To do so, these leaders go out of their way to seek employees’ input, provide stability of
employment and create the conditions for them to grow and succeed.

This leadership ethos echos the deeper meaning of the Toyota Way pillar of “Respect for People,” as
I describe in my book Learning to Lead, Leading to Learn: “holding precious what it means to be

And this is not just a Japanese management thing. Successful business leaders in the United States
and other countries know that happiness, joy, and creating a work environment where people are cared
for is the way to achieve extraordinary results. For example, Richard Sheridan, CEO of Menlo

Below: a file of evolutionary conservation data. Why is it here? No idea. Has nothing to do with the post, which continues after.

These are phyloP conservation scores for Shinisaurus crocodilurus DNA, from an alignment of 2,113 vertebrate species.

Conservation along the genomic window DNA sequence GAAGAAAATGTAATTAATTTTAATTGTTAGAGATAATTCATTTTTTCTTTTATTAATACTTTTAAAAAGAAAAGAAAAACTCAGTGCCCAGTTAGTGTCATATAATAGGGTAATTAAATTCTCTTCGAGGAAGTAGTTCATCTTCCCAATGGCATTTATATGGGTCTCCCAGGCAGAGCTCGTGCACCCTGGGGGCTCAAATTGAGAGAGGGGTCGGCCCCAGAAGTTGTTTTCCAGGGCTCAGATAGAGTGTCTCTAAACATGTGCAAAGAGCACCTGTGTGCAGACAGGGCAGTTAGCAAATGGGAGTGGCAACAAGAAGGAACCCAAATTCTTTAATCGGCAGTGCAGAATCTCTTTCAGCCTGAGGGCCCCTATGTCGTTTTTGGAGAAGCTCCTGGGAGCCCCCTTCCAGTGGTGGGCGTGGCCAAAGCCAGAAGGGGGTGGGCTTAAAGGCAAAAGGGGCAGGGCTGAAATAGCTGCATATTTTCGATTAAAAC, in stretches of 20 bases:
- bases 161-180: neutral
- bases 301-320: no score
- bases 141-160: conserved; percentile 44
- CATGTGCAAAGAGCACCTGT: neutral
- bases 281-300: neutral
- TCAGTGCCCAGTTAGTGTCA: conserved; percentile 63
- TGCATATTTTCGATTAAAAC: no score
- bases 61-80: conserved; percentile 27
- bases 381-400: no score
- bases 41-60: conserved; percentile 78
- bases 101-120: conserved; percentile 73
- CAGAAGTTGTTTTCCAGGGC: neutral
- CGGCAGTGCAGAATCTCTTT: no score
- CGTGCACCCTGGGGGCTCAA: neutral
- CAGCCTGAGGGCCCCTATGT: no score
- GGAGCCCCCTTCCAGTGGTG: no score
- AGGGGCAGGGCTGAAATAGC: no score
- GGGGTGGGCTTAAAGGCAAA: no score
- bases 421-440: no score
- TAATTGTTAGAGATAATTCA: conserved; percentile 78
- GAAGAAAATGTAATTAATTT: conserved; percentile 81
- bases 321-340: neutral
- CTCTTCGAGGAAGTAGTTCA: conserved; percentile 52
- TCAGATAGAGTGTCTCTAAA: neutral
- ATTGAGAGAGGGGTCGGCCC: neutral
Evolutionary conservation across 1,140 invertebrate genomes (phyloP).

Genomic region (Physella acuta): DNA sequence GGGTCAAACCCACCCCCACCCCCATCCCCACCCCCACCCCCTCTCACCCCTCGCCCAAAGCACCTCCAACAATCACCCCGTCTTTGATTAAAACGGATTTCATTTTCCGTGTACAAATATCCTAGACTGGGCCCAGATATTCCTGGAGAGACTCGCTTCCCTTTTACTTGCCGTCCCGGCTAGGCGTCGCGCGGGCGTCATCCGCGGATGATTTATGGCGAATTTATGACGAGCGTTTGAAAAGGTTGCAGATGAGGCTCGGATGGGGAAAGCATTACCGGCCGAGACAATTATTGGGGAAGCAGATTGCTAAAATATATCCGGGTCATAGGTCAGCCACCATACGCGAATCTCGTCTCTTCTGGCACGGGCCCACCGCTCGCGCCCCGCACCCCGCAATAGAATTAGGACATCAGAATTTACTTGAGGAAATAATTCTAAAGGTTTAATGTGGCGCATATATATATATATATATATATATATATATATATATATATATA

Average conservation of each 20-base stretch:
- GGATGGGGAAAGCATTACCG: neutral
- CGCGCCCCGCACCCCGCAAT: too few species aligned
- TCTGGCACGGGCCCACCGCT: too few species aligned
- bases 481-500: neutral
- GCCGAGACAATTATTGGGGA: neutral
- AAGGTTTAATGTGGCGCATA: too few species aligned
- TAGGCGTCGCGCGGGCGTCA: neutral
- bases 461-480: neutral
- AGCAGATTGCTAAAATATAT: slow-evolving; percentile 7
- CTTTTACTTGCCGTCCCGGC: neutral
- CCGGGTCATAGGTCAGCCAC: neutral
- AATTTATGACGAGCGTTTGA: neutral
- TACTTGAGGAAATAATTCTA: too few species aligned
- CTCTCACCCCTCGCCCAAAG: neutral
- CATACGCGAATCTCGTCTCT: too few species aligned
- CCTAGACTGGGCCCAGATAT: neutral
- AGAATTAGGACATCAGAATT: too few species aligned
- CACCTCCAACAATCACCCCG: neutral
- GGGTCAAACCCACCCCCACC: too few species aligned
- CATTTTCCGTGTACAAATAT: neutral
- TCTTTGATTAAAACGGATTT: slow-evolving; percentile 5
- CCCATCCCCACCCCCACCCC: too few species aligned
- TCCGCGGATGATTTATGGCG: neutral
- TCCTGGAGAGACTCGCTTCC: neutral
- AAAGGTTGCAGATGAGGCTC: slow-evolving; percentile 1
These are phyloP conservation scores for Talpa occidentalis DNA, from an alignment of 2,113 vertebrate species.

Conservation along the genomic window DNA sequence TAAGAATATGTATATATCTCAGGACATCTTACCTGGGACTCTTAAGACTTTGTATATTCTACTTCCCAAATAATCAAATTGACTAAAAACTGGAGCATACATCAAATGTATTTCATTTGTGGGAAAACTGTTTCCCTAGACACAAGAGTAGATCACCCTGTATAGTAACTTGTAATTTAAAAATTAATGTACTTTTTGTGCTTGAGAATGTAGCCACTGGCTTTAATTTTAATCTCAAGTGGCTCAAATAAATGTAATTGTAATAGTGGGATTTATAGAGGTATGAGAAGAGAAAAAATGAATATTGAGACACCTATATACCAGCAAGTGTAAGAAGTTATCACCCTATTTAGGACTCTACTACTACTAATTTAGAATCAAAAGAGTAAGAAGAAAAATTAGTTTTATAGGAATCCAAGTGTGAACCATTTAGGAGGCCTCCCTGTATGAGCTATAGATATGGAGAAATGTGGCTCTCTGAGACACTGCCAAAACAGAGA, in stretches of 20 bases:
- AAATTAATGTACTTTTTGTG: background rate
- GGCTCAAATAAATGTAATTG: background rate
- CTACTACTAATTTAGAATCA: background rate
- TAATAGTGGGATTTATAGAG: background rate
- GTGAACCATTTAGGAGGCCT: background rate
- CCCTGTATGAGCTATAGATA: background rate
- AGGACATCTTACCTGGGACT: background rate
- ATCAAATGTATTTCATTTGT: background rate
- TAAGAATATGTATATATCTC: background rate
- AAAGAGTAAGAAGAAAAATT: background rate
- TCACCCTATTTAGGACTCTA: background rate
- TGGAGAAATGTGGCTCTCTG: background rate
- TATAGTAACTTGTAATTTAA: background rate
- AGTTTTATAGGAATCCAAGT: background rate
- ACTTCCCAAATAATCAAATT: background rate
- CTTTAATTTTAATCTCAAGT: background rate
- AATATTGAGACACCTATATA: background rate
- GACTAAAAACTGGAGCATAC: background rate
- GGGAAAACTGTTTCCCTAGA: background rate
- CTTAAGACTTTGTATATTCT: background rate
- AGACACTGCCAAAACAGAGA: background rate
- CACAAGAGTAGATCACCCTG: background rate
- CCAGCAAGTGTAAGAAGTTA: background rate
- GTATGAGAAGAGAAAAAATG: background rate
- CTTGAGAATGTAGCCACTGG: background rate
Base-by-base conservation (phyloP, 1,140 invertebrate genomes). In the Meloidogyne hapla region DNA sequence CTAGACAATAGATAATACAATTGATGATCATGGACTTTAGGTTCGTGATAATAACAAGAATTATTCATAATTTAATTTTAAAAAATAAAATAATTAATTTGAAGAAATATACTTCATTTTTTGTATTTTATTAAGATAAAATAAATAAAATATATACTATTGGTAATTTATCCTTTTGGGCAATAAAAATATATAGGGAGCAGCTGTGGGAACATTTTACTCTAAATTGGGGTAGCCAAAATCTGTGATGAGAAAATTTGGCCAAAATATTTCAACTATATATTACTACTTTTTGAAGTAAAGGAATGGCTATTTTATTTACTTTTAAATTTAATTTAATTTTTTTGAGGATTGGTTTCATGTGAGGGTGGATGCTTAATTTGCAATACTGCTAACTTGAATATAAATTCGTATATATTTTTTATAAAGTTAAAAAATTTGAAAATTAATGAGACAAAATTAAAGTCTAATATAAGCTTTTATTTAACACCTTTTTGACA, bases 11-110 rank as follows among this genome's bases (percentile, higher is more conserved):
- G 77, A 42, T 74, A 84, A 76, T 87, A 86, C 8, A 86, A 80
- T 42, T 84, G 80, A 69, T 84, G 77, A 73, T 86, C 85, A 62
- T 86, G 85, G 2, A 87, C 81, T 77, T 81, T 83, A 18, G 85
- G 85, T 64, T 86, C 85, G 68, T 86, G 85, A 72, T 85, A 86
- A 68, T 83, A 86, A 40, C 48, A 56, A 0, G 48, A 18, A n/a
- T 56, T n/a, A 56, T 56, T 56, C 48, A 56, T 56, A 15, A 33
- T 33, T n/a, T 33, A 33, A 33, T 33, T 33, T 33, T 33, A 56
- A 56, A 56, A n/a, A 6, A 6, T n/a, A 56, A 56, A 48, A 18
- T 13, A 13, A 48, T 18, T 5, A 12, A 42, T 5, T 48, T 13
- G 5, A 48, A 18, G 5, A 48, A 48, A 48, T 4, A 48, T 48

Innovations has focused on creating a happy and joyful
atmosphere at work as the way to achieve sustainable business results required for

growth. (He has elaborated on this in his books Joy Inc. and Chief Joy Officer.) And Bob Chapman,
CEO of the $1.7 billion manufacturing company Barry-Wehmiller, highlights in his book “Everybody
Matters” how he transformed the company by creating an
environment where employees are treated like family, resulting in greater engagement and happiness.

So if you want to create happiness, how do you know if you’ve achieved it?

Inspired by what we experienced at these companies in Japan, one of the executive leaders on a
recent Japan Study Trip asked a well-intentioned question – one that was on the mind of most
everyone else: “How do you measure happiness?” She went on to ask what survey tools the Japanese
food product manufacturing company, which professes that “happiness is our purpose,” uses and what
data they collect to understand whether they are meeting their happiness goal.